Reading online is 25% slower than reading from print. Why is this? Mostly because it is harder to do. Your eye is distracted by colours, fonts, pop-ups, advertising and images. When you read printed text, your eye moves naturally from left to right. This isn't the case for online text. Therefore, you need to make website copy much more scannable. Text should be visually broken up with white space. Sentences need to be short and, if possible, only include one concept, idea or product per paragraph. Filtering menus need to be very easy to scan over, enabling potential customers to easily see what they are looking for.
Physical shops - bricks and mortar stores - understand the power of their display window. They are always trying to catch the eye of a potential shopper. They keep their displays fresh. Mega stores such as Selfridges have been spending serious money for nearly a century to attract people into their stores. This concept can be translated into your virtual shop front, your home page and subsequent landing pages. If you sell women's clothes, make sure the category pages show clear, large images of the products. Visitors should be able to rotate the image. Size information should be very easily available and clear. You want your potential customer to be able to visualise themselves wearing the dress. The more they emotionally connect with the item and start to imagine owning it, the more likely they are to make the purchase. If your images are not up to scratch, visitors are very likely to abandon the page before purchasing anything.
There you have it, three ways to encourage browsers to buy. If you have other ideas on how to improve conversion rates, we'd love to hear from you.
The product page has one key objective: to get the visitor to hit the ‘buy now’ button. Its secondary purpose is to provide information. This instills confidence, encouraging the visitor to make the purchase.
How do you create the best e-commerce product page? How do you entice your visitor and make the purchase irresistible?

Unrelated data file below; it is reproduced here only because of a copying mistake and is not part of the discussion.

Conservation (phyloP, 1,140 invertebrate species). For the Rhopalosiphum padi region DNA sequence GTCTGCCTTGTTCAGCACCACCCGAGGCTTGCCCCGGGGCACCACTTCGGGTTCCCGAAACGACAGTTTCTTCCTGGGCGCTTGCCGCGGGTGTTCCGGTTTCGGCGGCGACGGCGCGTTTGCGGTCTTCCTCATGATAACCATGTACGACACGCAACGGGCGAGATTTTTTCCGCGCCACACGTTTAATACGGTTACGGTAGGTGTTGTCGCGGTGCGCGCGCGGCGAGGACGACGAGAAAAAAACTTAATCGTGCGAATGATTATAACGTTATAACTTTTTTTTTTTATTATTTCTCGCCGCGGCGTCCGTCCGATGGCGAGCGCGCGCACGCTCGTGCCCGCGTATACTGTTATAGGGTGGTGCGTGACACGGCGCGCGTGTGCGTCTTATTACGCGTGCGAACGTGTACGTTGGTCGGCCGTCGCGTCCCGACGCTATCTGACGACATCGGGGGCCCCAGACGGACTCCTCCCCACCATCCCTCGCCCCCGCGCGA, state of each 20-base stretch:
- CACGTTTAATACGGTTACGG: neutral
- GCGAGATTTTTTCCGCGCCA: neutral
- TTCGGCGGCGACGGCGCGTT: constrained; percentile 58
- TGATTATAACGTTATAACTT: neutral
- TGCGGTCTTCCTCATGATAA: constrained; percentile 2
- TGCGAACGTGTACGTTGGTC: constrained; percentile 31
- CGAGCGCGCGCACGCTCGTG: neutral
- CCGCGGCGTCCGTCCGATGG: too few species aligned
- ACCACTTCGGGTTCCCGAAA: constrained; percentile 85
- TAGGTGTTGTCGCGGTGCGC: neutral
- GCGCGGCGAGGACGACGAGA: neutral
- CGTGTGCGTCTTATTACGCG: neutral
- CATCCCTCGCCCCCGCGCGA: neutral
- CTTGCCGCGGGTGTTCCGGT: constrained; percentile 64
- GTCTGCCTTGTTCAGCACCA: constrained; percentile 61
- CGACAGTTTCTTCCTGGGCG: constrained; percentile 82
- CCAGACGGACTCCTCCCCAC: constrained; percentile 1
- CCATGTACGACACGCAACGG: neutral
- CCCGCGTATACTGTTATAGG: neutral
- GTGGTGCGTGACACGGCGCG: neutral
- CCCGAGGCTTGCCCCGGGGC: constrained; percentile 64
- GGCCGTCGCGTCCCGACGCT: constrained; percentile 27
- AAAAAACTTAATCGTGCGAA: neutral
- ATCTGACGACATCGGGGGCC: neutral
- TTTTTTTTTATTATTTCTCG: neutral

Most e-commerce businesses understand that there are certain things that need to be included on a product page:
We have recently redesigned and relaunched the Jersey Beauty Company website. We are one of those companies with literally thousands of different products. So, what do we do to make our product pages stand out, to make them a little bit different? How do we include all the relevant information without detracting from the product itself?
The about us page is usually one of the most visited website pages. It is where a customer heads to when they want to know more about you as a company, what you stand for and how you can help them. However, this page can often be overlooked or undervalued by e-commerce sites.
So how do you make the most of your about us page and better engage your website visitors?
1. Include a clear sense of mission and values
More and more consumers want to buy from sites with whom they have a shared sense of mission and values. This page is a place to clearly state your purpose and company/brand values. If you look at the 'about Waitrose' page, you will read about how they source their produce, their work with charities and what they are giving back. It includes information such as: